Efforts to promote equity and ensure opportunity for all learners in the United States requires a deeper understanding of how the supports provided to students outside of school influence learning and how schools can compensate for lack of such supports among some students. The relationship between students’ academic success and the resources available to them in their homes and communities has long been a topic of interest to education policymakers and researchers.
Researchers often use socioeconomic status (SES) to examine influences on student learning. Measures of SES typically include information about student and family background. Although SES can be measured in a variety of ways, researchers have largely settled on three components as the basis for student SES measurement: parental education, parental occupation, and family income. This student SES information is often collected as part of the survey questionnaires that are paired with large-scale assessments (LSAs), providing context for student achievement.
Despite the long-standing acceptance of these traditional survey questions, they reflect outdated assumptions about students’ caregivers and living arrangements. Although the parent survey questions provide useful and valid SES information about students living together with both their biological mother and father, they are not well-suited for students with other kinds of families. It is relatively common for grandparents, stepparents, aunts, uncles, and other adults to provide the financial and emotional support traditionally assumed to come solely from one mother and one father. Some students live in more than one household and have four or more different adults in their lives that act as their caregivers. To properly measure student SES in the ever-changing social landscape, alternative measures are needed to ensure an equitable and inclusive survey questionnaire experience for all students.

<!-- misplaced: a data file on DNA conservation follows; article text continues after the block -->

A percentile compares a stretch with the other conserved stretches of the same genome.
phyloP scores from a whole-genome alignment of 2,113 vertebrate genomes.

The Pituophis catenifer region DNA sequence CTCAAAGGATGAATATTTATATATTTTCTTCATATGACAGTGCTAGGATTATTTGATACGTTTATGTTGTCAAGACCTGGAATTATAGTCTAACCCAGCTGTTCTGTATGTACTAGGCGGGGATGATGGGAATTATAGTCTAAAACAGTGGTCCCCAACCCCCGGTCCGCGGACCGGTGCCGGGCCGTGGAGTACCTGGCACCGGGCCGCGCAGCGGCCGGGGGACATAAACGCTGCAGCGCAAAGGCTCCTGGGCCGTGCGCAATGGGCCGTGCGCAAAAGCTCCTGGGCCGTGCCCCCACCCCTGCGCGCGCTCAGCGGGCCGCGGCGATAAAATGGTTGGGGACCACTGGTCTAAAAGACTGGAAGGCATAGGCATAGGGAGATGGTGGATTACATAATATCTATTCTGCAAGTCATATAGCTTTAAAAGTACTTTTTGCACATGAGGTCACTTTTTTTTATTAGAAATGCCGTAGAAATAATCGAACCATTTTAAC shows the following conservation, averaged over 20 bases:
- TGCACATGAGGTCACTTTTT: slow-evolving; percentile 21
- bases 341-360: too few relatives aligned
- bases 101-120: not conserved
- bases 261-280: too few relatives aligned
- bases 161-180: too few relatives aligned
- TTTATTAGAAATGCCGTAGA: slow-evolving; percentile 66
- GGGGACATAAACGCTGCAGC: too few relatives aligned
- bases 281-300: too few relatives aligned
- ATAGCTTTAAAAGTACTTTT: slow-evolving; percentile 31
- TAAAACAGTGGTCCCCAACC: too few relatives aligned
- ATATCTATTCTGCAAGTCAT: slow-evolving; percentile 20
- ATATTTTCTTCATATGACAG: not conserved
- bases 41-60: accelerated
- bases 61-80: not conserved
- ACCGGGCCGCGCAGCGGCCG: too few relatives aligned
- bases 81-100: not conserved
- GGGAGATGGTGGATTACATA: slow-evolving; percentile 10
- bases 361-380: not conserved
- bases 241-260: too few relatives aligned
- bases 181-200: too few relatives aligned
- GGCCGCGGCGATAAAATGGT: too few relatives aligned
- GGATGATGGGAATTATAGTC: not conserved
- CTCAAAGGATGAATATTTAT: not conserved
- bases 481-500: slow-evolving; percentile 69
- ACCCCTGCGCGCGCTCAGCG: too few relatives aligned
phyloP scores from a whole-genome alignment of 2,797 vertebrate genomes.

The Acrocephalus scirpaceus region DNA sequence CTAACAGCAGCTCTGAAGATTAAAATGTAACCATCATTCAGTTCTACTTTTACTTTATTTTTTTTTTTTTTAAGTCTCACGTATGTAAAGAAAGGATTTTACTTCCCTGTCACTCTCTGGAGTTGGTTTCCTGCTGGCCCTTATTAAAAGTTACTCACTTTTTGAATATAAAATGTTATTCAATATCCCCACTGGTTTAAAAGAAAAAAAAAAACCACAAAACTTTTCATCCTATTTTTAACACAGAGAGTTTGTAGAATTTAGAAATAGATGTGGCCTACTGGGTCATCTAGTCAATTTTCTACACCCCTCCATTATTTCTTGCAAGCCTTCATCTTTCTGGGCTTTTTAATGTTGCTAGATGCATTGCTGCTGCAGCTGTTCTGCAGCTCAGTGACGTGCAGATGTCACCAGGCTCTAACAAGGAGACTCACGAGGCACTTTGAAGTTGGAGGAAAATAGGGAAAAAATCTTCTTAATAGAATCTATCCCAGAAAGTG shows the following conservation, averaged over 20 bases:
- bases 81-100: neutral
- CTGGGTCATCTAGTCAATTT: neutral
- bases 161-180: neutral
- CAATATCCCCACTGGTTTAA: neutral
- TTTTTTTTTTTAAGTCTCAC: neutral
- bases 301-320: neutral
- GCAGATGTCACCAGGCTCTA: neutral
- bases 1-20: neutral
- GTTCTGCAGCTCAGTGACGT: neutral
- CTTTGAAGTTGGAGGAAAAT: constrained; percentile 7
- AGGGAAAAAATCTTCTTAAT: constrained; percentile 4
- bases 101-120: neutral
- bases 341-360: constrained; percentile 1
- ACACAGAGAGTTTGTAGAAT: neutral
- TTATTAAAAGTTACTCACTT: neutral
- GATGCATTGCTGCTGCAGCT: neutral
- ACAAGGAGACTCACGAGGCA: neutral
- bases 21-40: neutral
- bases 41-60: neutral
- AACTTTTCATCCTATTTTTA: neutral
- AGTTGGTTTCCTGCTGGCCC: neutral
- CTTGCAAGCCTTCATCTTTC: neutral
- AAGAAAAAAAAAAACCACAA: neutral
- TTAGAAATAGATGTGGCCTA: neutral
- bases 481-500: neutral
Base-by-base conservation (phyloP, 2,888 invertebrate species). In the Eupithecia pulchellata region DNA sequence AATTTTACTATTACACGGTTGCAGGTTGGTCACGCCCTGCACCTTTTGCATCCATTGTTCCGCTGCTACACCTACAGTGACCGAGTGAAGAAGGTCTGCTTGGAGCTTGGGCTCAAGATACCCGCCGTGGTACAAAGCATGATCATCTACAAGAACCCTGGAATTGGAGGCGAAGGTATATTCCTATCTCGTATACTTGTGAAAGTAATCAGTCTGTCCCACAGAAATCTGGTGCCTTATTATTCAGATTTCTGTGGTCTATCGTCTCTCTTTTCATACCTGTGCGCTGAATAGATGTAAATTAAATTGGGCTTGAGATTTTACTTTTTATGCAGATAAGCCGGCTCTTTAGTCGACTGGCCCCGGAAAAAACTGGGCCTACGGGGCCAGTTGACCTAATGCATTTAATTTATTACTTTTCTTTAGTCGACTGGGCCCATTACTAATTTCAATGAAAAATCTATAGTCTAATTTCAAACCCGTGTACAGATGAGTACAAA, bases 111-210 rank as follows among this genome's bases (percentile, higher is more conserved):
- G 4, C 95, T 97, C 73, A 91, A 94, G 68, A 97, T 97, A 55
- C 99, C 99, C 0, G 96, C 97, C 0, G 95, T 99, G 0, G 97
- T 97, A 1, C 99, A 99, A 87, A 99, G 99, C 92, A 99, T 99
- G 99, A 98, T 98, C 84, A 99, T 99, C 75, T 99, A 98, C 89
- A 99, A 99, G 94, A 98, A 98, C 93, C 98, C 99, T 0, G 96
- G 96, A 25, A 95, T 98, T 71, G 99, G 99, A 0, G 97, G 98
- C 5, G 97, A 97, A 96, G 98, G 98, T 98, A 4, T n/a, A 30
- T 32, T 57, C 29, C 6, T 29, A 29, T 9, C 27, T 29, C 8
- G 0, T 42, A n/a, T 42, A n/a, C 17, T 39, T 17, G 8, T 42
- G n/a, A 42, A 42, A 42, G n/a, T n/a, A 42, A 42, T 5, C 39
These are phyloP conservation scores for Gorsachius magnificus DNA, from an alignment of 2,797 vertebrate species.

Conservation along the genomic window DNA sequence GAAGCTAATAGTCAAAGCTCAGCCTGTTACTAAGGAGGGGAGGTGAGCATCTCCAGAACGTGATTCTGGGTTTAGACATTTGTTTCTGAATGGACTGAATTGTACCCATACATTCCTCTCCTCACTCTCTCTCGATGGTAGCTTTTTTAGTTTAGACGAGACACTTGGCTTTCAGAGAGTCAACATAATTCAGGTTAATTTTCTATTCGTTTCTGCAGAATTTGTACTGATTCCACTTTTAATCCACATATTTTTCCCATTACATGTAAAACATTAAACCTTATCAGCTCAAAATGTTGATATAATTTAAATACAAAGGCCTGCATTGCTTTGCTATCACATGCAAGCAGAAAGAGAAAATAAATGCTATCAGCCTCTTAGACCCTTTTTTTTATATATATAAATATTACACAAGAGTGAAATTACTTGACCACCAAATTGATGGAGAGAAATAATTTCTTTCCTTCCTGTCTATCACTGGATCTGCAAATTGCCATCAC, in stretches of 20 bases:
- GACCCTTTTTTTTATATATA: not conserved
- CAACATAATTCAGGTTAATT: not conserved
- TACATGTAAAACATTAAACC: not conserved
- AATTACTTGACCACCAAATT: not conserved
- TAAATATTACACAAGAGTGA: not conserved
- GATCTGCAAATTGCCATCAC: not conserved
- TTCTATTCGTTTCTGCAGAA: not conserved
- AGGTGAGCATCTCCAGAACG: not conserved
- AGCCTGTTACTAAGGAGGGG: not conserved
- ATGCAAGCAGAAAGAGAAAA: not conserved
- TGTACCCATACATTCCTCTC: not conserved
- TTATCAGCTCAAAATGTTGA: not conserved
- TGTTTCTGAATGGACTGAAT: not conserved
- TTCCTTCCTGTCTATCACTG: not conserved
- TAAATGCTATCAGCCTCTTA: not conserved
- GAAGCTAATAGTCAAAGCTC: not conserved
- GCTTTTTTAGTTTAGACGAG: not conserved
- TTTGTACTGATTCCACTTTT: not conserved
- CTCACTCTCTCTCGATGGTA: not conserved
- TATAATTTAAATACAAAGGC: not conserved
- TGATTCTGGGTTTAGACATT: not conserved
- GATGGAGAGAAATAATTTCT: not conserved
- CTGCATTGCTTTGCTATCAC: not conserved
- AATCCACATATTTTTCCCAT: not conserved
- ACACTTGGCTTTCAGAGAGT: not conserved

In working toward that goal, we are excited to share Beyond Nuclear Families: Development of Inclusive Student Socioeconomic Status Survey Questions. In this report, we describe a two-part study in which we developed and tested a new set of survey questions for measuring household composition, caregiver education, and caregiver employment while accounting for the diversity of students’ housing arrangements and family structures. This study was conducted in support of a U.S.-based assessment measuring student achievement.
We interviewed students in grades 4, 8, and 12 with nontraditional families to better understand how these students think about their families and caregivers. The sample included students from single-parent households, households with adults other than parents, extended family households, and multiple household arrangements. Students in all three grades demonstrated that they understood the concept of caregivers and could give examples of typical caregiver behavior such as providing emotional support or clothing and shelter. The students also demonstrated that they understood whether they lived in one or more places.